Mid-summer is a good time for me to gauge which roses will truly thrive in my climate. It's the most brutal time of year for roses to endure in the Deep South. We have extreme temperatures, off-the-chart high humidity, sometimes flooding rains, and sometimes long droughts. The conditions are also perfect for that number one enemy of roses - blackspot. Since I don't spray, this is about the best time to get an evaluation of what roses will make the cut for me. One rose that is definitely passing with flying colors is the Griffith Buck rose, Earthsong.
The blooms are this deep pink color and they have a sweet fragrance, though it is not extremely strong. The flowers fade to a lighter pink in the sun, but they still retain attractive coloration. I've seen no insect damage at all to the plant.
Here is a whole bush shot of mine. It doesn't have a full, bushy shape and grows somewhat like a grandiflora. I've determined to start pruning mine like a grandiflora/hybrid tea from this point onward. The leaves are almost completely free of blackspot, though it sometimes gets a very small smattering of the disease. I keep a layer of mulch around it's base and water with a drip irrigator when needed. Once or twice a year I'll put a cup or two of alfalfa pellets around the base of the plant. This is about the only care I give for any of my roses. One of the things I really like about Earthsong is that the blooms don't seem to get smaller in the heat of summer like so many other roses do.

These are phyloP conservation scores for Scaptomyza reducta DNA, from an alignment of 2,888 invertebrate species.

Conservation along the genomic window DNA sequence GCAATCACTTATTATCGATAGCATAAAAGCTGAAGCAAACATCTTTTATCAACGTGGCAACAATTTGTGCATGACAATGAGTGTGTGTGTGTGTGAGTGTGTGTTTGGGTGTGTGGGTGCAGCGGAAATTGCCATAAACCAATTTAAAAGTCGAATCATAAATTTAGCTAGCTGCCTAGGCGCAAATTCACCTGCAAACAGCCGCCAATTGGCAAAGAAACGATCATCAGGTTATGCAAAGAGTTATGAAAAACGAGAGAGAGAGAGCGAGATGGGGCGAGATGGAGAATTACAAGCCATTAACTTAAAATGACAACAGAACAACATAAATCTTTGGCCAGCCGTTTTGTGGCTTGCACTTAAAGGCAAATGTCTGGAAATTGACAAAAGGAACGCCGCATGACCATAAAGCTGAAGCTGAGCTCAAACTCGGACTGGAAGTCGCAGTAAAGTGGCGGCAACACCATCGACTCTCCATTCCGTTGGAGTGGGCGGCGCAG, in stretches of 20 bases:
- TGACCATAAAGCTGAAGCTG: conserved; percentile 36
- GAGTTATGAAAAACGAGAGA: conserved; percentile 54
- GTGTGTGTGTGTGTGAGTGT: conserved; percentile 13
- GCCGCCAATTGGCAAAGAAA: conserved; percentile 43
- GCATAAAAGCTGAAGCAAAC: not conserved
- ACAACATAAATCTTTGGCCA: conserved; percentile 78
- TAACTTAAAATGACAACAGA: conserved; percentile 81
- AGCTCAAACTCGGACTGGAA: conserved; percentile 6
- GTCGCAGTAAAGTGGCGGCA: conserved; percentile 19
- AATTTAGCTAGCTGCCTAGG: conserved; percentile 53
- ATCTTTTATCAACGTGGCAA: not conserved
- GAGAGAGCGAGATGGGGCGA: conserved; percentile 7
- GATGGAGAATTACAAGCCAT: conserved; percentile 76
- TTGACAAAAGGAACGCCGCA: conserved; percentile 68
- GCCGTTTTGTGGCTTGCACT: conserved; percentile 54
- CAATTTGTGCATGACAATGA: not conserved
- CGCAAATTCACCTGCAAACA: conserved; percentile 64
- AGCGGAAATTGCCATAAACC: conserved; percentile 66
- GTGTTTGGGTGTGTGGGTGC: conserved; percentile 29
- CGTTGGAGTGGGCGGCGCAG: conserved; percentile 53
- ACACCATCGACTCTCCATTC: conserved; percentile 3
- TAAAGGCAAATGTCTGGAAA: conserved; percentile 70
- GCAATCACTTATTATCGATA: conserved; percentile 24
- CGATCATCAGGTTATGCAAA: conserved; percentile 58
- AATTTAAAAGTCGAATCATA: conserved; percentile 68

The Griffith Buck roses were bred to take cold, so I like to recommend them to my Northern friends. This is one of Buck's best ones. These are some tough bushes because they take our Southern heat just as well as the Northern freezes. A hardy family of roses and very worthy of consideration as easy to grow options in the landscape. It's so sad to me that these are not readily offered in most area nurseries. I recommend you look at Chamblee's web site to purchase this rose and many other Buck roses.
This last picture was taken back in May at the peak bloom of this rose. I'm including it so you can see what it looks like at its best. The smaller, lighter pink blooms are from an adjacent Super Dorothy rose. Earthsong nearly always blooms in these luscious clusters early in the year.